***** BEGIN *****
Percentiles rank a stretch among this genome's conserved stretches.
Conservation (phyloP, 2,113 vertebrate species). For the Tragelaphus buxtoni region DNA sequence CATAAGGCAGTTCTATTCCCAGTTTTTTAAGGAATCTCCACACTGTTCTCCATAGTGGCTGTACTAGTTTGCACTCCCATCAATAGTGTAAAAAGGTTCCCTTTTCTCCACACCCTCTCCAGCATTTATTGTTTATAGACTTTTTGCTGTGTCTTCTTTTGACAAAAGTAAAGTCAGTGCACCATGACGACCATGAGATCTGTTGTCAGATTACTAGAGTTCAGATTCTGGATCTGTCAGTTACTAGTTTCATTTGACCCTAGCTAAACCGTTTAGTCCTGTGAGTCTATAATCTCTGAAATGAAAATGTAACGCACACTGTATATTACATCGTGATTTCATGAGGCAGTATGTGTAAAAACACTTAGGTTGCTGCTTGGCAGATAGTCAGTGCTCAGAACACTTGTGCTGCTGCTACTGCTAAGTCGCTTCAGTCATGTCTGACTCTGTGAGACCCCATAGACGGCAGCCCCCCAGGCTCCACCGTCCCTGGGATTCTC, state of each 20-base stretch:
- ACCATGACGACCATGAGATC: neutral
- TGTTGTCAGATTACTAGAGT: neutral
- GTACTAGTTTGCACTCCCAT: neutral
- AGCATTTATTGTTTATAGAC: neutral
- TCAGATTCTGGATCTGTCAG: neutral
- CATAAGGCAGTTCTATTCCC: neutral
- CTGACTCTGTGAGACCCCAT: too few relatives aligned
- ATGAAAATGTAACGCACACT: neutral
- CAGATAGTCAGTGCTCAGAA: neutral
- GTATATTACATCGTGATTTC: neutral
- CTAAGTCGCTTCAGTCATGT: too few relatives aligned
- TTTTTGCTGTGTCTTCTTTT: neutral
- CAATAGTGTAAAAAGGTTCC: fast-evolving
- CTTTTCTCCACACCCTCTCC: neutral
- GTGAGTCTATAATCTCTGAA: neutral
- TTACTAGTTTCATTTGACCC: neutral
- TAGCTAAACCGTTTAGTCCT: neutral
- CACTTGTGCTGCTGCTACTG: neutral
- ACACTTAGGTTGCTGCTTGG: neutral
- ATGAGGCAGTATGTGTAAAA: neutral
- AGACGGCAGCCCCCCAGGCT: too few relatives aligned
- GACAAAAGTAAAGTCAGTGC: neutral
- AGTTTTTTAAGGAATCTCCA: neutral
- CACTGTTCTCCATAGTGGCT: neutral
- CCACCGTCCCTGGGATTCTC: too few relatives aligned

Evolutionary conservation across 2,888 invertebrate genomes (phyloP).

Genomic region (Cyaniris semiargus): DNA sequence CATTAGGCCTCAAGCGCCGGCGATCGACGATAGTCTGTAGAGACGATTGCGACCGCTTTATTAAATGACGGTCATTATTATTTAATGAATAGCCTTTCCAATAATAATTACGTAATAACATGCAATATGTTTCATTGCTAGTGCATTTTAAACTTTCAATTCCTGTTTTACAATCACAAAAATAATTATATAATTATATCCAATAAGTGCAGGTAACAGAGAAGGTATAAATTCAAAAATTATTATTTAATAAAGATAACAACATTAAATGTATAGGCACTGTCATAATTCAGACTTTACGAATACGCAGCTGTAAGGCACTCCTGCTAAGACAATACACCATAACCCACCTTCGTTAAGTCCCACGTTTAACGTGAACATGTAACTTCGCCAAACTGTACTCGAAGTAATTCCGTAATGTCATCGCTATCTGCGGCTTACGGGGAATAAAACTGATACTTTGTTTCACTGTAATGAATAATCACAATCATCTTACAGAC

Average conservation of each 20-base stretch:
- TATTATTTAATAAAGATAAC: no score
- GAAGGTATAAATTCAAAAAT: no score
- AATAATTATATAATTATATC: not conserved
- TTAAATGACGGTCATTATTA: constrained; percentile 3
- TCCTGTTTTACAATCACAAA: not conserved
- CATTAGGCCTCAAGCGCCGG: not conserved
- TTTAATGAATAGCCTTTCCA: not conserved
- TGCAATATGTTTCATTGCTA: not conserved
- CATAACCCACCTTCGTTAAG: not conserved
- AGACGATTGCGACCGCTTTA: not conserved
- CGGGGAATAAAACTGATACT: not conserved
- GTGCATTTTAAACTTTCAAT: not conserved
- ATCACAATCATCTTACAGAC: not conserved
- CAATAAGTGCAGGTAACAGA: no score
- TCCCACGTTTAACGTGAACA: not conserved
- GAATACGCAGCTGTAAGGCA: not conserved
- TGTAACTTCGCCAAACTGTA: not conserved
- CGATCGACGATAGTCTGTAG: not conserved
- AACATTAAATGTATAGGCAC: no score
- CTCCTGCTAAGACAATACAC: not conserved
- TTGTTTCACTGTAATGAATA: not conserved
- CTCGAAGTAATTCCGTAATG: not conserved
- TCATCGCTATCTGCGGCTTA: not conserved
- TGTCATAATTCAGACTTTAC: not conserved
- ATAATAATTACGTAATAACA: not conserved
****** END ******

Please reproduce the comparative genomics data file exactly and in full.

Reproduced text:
Percentiles rank a stretch among this genome's conserved stretches.
Conservation (phyloP, 2,113 vertebrate species). For the Tragelaphus buxtoni region DNA sequence CATAAGGCAGTTCTATTCCCAGTTTTTTAAGGAATCTCCACACTGTTCTCCATAGTGGCTGTACTAGTTTGCACTCCCATCAATAGTGTAAAAAGGTTCCCTTTTCTCCACACCCTCTCCAGCATTTATTGTTTATAGACTTTTTGCTGTGTCTTCTTTTGACAAAAGTAAAGTCAGTGCACCATGACGACCATGAGATCTGTTGTCAGATTACTAGAGTTCAGATTCTGGATCTGTCAGTTACTAGTTTCATTTGACCCTAGCTAAACCGTTTAGTCCTGTGAGTCTATAATCTCTGAAATGAAAATGTAACGCACACTGTATATTACATCGTGATTTCATGAGGCAGTATGTGTAAAAACACTTAGGTTGCTGCTTGGCAGATAGTCAGTGCTCAGAACACTTGTGCTGCTGCTACTGCTAAGTCGCTTCAGTCATGTCTGACTCTGTGAGACCCCATAGACGGCAGCCCCCCAGGCTCCACCGTCCCTGGGATTCTC, state of each 20-base stretch:
- ACCATGACGACCATGAGATC: neutral
- TGTTGTCAGATTACTAGAGT: neutral
- GTACTAGTTTGCACTCCCAT: neutral
- AGCATTTATTGTTTATAGAC: neutral
- TCAGATTCTGGATCTGTCAG: neutral
- CATAAGGCAGTTCTATTCCC: neutral
- CTGACTCTGTGAGACCCCAT: too few relatives aligned
- ATGAAAATGTAACGCACACT: neutral
- CAGATAGTCAGTGCTCAGAA: neutral
- GTATATTACATCGTGATTTC: neutral
- CTAAGTCGCTTCAGTCATGT: too few relatives aligned
- TTTTTGCTGTGTCTTCTTTT: neutral
- CAATAGTGTAAAAAGGTTCC: fast-evolving
- CTTTTCTCCACACCCTCTCC: neutral
- GTGAGTCTATAATCTCTGAA: neutral
- TTACTAGTTTCATTTGACCC: neutral
- TAGCTAAACCGTTTAGTCCT: neutral
- CACTTGTGCTGCTGCTACTG: neutral
- ACACTTAGGTTGCTGCTTGG: neutral
- ATGAGGCAGTATGTGTAAAA: neutral
- AGACGGCAGCCCCCCAGGCT: too few relatives aligned
- GACAAAAGTAAAGTCAGTGC: neutral
- AGTTTTTTAAGGAATCTCCA: neutral
- CACTGTTCTCCATAGTGGCT: neutral
- CCACCGTCCCTGGGATTCTC: too few relatives aligned

Evolutionary conservation across 2,888 invertebrate genomes (phyloP).

Genomic region (Cyaniris semiargus): DNA sequence CATTAGGCCTCAAGCGCCGGCGATCGACGATAGTCTGTAGAGACGATTGCGACCGCTTTATTAAATGACGGTCATTATTATTTAATGAATAGCCTTTCCAATAATAATTACGTAATAACATGCAATATGTTTCATTGCTAGTGCATTTTAAACTTTCAATTCCTGTTTTACAATCACAAAAATAATTATATAATTATATCCAATAAGTGCAGGTAACAGAGAAGGTATAAATTCAAAAATTATTATTTAATAAAGATAACAACATTAAATGTATAGGCACTGTCATAATTCAGACTTTACGAATACGCAGCTGTAAGGCACTCCTGCTAAGACAATACACCATAACCCACCTTCGTTAAGTCCCACGTTTAACGTGAACATGTAACTTCGCCAAACTGTACTCGAAGTAATTCCGTAATGTCATCGCTATCTGCGGCTTACGGGGAATAAAACTGATACTTTGTTTCACTGTAATGAATAATCACAATCATCTTACAGAC

Average conservation of each 20-base stretch:
- TATTATTTAATAAAGATAAC: no score
- GAAGGTATAAATTCAAAAAT: no score
- AATAATTATATAATTATATC: not conserved
- TTAAATGACGGTCATTATTA: constrained; percentile 3
- TCCTGTTTTACAATCACAAA: not conserved
- CATTAGGCCTCAAGCGCCGG: not conserved
- TTTAATGAATAGCCTTTCCA: not conserved
- TGCAATATGTTTCATTGCTA: not conserved
- CATAACCCACCTTCGTTAAG: not conserved
- AGACGATTGCGACCGCTTTA: not conserved
- CGGGGAATAAAACTGATACT: not conserved
- GTGCATTTTAAACTTTCAAT: not conserved
- ATCACAATCATCTTACAGAC: not conserved
- CAATAAGTGCAGGTAACAGA: no score
- TCCCACGTTTAACGTGAACA: not conserved
- GAATACGCAGCTGTAAGGCA: not conserved
- TGTAACTTCGCCAAACTGTA: not conserved
- CGATCGACGATAGTCTGTAG: not conserved
- AACATTAAATGTATAGGCAC: no score
- CTCCTGCTAAGACAATACAC: not conserved
- TTGTTTCACTGTAATGAATA: not conserved
- CTCGAAGTAATTCCGTAATG: not conserved
- TCATCGCTATCTGCGGCTTA: not conserved
- TGTCATAATTCAGACTTTAC: not conserved
- ATAATAATTACGTAATAACA: not conserved